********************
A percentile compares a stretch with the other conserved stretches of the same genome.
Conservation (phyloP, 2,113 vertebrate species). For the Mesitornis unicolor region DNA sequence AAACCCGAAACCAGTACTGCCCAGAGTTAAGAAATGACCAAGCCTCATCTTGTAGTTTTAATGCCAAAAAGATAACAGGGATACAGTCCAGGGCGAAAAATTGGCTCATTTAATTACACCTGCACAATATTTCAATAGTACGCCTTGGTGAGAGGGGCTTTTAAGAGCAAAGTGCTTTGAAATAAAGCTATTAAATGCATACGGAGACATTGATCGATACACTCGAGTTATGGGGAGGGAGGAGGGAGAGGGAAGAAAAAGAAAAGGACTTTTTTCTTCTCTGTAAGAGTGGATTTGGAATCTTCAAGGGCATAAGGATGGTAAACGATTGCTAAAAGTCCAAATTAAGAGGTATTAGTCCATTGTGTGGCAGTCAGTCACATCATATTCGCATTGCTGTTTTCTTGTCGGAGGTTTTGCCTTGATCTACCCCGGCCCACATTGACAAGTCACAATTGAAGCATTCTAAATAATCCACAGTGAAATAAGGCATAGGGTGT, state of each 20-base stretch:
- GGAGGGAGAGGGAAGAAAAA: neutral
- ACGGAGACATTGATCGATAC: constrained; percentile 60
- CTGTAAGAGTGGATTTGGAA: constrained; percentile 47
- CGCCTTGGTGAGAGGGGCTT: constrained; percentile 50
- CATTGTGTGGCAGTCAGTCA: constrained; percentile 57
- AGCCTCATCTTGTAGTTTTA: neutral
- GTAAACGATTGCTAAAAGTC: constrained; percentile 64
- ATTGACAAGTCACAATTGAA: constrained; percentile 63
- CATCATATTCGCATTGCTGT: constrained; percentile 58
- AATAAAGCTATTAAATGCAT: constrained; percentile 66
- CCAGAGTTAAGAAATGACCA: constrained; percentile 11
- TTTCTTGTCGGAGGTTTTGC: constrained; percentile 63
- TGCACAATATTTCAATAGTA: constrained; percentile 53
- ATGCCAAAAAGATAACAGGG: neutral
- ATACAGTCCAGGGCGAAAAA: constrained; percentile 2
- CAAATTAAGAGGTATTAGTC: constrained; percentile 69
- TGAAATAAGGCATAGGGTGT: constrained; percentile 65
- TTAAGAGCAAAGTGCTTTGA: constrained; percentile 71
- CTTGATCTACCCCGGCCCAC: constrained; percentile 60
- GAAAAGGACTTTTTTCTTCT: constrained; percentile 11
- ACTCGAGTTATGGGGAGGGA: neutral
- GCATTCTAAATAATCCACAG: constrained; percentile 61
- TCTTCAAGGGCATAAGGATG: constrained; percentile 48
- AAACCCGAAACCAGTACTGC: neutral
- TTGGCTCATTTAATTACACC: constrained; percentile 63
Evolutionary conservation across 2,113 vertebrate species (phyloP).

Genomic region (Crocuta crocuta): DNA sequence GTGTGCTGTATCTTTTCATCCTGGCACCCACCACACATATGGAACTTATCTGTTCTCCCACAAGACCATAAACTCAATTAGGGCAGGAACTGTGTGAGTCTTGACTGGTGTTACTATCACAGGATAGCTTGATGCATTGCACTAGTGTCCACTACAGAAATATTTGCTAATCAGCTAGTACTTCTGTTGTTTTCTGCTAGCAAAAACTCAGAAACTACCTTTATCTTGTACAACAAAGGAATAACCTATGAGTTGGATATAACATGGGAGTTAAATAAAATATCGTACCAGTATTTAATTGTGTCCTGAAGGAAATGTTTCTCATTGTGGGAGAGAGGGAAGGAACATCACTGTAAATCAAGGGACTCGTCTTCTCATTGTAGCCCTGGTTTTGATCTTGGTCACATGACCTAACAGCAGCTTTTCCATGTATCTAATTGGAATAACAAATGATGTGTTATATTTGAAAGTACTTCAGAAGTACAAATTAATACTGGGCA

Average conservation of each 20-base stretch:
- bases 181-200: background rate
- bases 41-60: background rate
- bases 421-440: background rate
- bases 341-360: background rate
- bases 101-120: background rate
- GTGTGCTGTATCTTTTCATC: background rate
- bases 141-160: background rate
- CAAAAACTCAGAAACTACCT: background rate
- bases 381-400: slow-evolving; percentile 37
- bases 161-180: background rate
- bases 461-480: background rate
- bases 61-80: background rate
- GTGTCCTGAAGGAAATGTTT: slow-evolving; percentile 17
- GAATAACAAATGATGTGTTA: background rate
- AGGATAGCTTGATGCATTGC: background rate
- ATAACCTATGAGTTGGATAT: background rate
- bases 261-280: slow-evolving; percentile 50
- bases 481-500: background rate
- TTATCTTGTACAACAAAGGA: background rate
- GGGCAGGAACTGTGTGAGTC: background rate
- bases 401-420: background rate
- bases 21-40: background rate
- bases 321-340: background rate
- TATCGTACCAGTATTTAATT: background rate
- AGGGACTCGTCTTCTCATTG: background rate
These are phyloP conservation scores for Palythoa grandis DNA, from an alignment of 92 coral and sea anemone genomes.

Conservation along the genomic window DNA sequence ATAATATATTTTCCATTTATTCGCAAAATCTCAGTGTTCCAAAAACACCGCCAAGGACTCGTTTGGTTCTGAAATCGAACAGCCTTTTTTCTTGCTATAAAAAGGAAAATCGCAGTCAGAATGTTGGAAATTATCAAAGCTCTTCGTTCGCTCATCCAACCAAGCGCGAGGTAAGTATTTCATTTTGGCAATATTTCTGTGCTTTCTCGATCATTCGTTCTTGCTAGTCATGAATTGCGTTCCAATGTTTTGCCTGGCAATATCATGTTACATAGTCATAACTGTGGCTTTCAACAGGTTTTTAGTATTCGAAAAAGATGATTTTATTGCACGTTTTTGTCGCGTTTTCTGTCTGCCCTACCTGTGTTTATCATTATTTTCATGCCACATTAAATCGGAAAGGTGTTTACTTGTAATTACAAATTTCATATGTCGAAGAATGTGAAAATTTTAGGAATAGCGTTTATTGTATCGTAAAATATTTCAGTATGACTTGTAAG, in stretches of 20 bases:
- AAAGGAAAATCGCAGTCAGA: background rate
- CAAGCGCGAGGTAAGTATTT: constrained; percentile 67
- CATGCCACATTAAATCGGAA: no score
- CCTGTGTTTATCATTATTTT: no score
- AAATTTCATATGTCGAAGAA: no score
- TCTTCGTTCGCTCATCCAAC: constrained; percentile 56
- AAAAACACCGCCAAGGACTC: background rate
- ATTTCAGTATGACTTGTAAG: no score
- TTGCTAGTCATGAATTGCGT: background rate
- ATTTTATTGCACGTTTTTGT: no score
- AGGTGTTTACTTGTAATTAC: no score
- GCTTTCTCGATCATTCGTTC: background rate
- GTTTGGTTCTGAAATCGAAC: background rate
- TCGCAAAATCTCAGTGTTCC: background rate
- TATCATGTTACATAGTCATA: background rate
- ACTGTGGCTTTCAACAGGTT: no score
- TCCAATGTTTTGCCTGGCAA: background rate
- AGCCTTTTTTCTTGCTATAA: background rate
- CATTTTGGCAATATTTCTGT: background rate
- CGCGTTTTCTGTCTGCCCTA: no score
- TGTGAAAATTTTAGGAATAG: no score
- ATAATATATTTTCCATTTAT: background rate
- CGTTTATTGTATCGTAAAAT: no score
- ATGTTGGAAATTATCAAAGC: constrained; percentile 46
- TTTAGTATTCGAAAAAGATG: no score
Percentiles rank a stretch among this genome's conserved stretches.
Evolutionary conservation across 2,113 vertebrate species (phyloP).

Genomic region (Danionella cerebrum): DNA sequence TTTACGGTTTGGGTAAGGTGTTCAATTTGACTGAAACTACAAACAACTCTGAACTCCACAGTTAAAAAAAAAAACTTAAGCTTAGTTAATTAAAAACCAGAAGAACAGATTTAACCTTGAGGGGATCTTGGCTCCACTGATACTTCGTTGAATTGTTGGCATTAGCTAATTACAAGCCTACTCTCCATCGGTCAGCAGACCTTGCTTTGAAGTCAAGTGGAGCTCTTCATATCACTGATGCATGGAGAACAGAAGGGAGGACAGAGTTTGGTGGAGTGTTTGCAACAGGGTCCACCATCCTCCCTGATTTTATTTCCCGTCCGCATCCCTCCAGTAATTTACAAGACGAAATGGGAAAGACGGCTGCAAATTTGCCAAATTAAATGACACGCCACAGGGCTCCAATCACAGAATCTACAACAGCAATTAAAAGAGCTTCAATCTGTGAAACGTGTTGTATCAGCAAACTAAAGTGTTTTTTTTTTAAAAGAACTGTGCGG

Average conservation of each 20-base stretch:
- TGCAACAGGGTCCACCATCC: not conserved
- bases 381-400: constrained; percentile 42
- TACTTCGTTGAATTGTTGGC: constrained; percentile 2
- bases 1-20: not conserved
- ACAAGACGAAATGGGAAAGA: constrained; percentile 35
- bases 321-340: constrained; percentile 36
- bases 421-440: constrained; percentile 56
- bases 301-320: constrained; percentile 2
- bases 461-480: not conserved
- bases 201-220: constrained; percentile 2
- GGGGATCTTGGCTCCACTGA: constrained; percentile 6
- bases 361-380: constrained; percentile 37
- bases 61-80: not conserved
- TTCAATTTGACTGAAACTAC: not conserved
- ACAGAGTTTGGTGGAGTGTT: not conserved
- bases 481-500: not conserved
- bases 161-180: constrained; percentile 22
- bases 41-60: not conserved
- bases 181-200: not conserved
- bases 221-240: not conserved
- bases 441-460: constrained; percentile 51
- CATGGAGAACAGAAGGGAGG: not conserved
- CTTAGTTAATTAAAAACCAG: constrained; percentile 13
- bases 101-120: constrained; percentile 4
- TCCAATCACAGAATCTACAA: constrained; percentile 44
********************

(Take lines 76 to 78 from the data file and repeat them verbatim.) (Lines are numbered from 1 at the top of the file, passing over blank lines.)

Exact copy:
- CATTTTGGCAATATTTCTGT: background rate
- CGCGTTTTCTGTCTGCCCTA: no score
- TGTGAAAATTTTAGGAATAG: no score